By Emily Goddard

São Paulo is still reeling following the latest anti-World Cup protests ©AFP/Getty ImagesFebruary 24 - Hundreds of anti-World Cup protesters have been arrested in the Brazilian city of São Paulo after clashes with police turned violent.

About 1,000 demonstrators took to the streets to protest against Government spending on FIFA's showpiece tournament, which has now exceeded $11 billion (£6.6 billion/€8 billion), while public services - particularly transport - remain poor.

Although the rally in the city - which will host the World Cup opening match on June 12 - started peacefully, violence soon broke out as police fired tear gas and stun grenades after protesters broke shop windows, vandalised banks and started fires in the street.

"There will be no Cup," protesters are reported to have chanted.

"Cup for the rich, scraps for the poor."

The Military Police of São Paulo wrote on Twitter that it had arrested 262 people.

The latest clashes between police and protesters has seen 262 people arrested and seven injured ©AFP/Getty ImagesThe latest clashes between police and protesters has seen 262 people arrested and seven injured ©AFP/Getty Images

Among those detained were five local journalists and photographers claimed police knocked cameras from their hands.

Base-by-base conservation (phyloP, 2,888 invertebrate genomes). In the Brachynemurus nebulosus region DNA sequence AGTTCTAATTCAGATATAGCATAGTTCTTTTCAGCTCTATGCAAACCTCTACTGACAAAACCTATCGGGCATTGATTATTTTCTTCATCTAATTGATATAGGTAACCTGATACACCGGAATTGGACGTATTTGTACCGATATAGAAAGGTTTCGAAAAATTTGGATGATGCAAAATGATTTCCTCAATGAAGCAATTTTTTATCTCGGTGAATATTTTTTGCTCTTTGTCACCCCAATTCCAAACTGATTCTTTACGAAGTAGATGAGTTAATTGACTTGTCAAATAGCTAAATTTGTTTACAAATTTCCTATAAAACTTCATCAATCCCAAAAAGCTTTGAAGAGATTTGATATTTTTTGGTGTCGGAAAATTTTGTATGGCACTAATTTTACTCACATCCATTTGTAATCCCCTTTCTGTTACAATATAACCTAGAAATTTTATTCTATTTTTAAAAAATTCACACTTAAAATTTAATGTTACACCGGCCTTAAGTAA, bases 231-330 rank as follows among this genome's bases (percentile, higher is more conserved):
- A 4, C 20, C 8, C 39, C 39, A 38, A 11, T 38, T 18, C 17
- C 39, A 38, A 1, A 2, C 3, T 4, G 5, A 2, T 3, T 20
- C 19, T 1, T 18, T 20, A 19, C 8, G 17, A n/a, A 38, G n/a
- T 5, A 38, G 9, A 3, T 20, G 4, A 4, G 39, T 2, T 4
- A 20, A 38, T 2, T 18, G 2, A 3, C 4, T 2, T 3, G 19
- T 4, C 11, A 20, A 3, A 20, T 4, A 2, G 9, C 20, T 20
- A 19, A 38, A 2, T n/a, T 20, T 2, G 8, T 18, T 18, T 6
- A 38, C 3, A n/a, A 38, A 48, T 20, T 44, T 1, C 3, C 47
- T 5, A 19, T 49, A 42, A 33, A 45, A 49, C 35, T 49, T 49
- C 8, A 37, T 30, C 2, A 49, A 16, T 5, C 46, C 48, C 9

"Even having been identified by their professional documents, journalists were lined up down the sidewalk," local daily newspaper O Estado de Sao Paulo wrote.

Five police officers and two protesters were also injured in the clashes.

These demonstrations are the latest in a string of protests since widespread unrest hit Brazil last June, including during the Confederations Cup.

At least seven people have been killed, with most being hit by cars.

Sepp Blatter, President of FIFA, said last month that he expects more protests during the World Cup, but claimed demonstrators will not target the football itself as the game means so much to Brazil.

"I am an optimist not a pessimist so I am not worried," he explained.

"But we do know there will again be manifestations, protests.

"During the World Cup the protests will perhaps be more concrete, more organised.

"But I also believe the football will be safe, I do not believe that Brazilians will attack the football directly.

"For them, it's a religion."

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